Vol. 12, No. 2,856W - The American Reporter - March 18, 2006

Make My Day

by Erik Deckers
American Reporter Humor Writer
Syracuse, Indiana

SYRACU.S.E, Ind. - I always used to roll my eyes at people who said "you can't believe everything you read." With the exception of all supermarket tabloids and magazines, I had always believed that newspapers were - for the most part - fairly trustworthy in the news they reported. Whether I agreed with them or not, I thought the writers always tried their best to be as honest as possible.

Boy, was I wrong.

According to the New York Times (official motto: "Hey, we learned our lesson after the Jayson Blair thing!"), Assistant Secretary of Health and Human Services, Wade Horn, was found to have hired three nationally syndicated columnists to secretly shill for Bush administration policies.

These conservative columnists - Michael McManus, Maggie Gallagher, and Armstrong Williams - were hired to write about a variety of topics, including a marriage initiative and No Child Left Behind. This is normally not a problem, as journalists will sometimes hire themselves out as PR flaks for some extra income.

The problem is these three promoted their pet issues in their columns without saying they were being paid to write about them. A clear violation of journalistic ethics which, believe it or not, actually exist.

In fact, there were so many PR agencies being hired to write and produce fictitious news segments that the General Accountability Office forbade federal agencies from creating their own news reports "that conceal or do not clearly identify for the television viewing audience that the agency was the source of materials." The GAO said this violates government restrictions on covert propaganda - something we haven't even been allowed to use during the Iraq war.

In other words, we can torture people, we just can't lie to them.

Of course, it's not too surprising to learn that the Justice Department and the Office of Management and Budget ordered all executive branch agencies to ignore the GAO. Translation: even if it's illegal, we still want you to do it.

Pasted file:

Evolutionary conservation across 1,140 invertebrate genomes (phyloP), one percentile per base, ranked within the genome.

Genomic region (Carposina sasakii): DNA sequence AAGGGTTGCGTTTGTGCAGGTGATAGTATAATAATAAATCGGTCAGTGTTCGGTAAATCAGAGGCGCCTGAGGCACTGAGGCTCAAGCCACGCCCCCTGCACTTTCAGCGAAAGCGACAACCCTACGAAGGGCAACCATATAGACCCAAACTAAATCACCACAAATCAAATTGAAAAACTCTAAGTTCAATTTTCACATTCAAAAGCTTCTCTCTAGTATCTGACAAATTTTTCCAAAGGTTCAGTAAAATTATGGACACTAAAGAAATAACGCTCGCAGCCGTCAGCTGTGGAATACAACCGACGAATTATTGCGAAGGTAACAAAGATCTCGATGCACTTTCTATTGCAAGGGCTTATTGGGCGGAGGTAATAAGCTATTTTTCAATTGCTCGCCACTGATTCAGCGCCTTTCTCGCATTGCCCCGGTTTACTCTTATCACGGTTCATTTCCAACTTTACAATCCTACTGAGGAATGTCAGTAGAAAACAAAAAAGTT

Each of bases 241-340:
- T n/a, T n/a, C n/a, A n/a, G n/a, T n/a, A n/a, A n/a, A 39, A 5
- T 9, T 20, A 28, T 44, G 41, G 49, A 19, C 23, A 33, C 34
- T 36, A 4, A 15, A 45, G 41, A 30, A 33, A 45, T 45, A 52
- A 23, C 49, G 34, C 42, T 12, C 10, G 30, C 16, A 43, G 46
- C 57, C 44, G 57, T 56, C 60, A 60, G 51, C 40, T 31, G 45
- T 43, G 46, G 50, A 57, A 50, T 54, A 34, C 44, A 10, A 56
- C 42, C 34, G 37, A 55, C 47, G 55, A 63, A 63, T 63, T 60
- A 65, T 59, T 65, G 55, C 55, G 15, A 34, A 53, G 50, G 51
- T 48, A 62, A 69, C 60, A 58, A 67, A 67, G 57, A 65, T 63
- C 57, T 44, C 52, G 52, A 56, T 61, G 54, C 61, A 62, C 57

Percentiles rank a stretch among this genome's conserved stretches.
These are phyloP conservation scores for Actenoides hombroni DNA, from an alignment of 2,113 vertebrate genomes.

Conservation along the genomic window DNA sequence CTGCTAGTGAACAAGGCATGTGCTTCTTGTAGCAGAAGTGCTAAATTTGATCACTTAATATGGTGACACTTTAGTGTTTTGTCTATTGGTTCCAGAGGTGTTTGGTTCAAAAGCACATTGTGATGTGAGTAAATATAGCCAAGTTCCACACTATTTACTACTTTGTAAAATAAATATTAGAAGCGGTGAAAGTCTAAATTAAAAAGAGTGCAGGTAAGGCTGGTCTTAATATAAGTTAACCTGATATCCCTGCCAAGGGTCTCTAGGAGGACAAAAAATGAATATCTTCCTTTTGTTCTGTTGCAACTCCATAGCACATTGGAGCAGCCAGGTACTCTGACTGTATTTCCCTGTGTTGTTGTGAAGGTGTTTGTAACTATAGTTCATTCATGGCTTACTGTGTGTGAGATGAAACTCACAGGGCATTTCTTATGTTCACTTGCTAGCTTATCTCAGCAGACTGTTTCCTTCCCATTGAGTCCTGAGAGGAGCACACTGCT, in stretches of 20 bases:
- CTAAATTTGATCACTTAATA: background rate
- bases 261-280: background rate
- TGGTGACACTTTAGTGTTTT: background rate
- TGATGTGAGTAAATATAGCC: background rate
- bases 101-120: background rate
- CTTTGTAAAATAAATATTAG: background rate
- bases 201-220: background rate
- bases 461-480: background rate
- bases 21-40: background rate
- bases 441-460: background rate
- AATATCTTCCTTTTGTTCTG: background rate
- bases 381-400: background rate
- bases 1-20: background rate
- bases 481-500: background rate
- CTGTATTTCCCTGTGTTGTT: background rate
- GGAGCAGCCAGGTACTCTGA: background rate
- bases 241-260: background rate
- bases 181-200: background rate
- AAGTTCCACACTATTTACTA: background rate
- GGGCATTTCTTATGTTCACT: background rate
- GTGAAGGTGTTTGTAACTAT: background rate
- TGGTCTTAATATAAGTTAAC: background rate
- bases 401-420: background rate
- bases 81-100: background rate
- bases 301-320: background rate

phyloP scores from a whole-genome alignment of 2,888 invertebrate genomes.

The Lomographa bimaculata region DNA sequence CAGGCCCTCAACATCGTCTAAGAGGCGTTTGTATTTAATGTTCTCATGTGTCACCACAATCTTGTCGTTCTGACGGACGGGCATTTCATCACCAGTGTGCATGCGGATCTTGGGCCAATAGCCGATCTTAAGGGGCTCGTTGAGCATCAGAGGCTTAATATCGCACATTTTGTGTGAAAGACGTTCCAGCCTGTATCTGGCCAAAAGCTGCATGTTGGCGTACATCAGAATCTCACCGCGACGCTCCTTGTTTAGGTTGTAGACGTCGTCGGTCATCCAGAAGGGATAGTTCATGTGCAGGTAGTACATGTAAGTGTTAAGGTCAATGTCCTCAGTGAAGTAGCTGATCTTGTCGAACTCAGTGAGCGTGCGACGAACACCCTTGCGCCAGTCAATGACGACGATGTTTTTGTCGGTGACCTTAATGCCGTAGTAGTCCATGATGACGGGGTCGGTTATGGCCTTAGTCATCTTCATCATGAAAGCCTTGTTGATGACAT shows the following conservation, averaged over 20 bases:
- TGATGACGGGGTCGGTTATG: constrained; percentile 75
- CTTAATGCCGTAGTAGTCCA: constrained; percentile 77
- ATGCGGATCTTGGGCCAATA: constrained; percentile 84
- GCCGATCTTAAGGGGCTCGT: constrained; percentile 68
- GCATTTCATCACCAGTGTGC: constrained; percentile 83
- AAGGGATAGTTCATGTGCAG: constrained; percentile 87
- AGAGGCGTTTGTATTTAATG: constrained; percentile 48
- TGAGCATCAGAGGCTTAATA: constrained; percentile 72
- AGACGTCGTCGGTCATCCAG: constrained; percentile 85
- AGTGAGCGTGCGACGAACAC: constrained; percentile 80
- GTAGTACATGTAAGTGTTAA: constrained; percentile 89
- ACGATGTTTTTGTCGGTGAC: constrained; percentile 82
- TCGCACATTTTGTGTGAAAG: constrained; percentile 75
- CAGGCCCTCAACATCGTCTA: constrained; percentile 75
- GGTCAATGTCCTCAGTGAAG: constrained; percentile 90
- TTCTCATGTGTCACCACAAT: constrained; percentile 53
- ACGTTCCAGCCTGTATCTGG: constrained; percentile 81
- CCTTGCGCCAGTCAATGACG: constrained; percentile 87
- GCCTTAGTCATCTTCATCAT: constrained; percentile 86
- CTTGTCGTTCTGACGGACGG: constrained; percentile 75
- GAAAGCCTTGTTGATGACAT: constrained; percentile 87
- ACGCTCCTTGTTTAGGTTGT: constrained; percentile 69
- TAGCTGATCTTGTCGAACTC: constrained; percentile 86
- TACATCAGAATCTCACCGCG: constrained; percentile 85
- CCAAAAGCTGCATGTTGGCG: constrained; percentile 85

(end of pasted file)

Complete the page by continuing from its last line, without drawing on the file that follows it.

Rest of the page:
But this is normally not something journalists do, at least not without some disclaimer that says "I am a shameless, unethical hack who was paid huge sums of money to sell my soul to sleazy partisan interests."

I say this partly out of a sense of moral outrage at the violation of journalistic ethics and the public trust, but mostly because no one has ever made this kind of offer to me. That, and I can't get it all to fit on a t-shirt.

That's not to say I haven't freelanced as a PR flak myself. I can think of two notable instances where small business owners - a personal life coach and a pizza restaurant owner - paid me to use my writing and advertising skills to promote their businesses. I wrote an outstanding sales letter for the life coach and eye-catching door hangers for the pizza guy.

They each went out of business six months later.

In my defense, it wasn't my fault. I did the job I was hired to do, I did it well, and I even went above and beyond the call of duty. But I still couldn't shake the feeling that there was a connection between my work and their. . . non-work.

Believe me, nothing is a bigger blow to a writer's ego than out-and-out failure of the company he is writing for. Receiving a rejection letter from a magazine is nothing compared to the thought that somehow you have single-handedly managed to destroy a man's life work and dreams.

As a result, I try to avoid writing on behalf of causes I support. I'm now afraid that any attempts to write for them would cause gross violations of human rights, plunge the world into a wave of fascism and communism, and bring about the return of Walker, Texas Ranger to television.

So instead, I'm offering my services for hire to my favorite causes or companies, but I'll write for the opposition instead - sort of a secret agent/saboteur copywriter. This will guarantee the failure of that particular organization, thus paving the way for the success for my own chosen cause.

It works something like this: For the price of a new BMW Z4 3.0i Roadster, I'd be happy to say wonderfully glowing things about Mercedes. For a year's supply of Papa Johns pizza, I'll write outstanding reviews about Pizza Hut. And for a 5-year subscription to DIRECTV and the NFL Sunday Ticket, I'll tell everyone I can about how great the Dish Network is. Each of my target companies will soon go out of business, leaving my secret employer to reap the rewards (and give me 2% off the back end as well).

Hey, who are you going to believe, me, or some unethical hack like Armstrong Williams or Mike McManus?

Uhh, don't answer that.

Copyright 2006 Joe Shea The American Reporter. All Rights Reserved.

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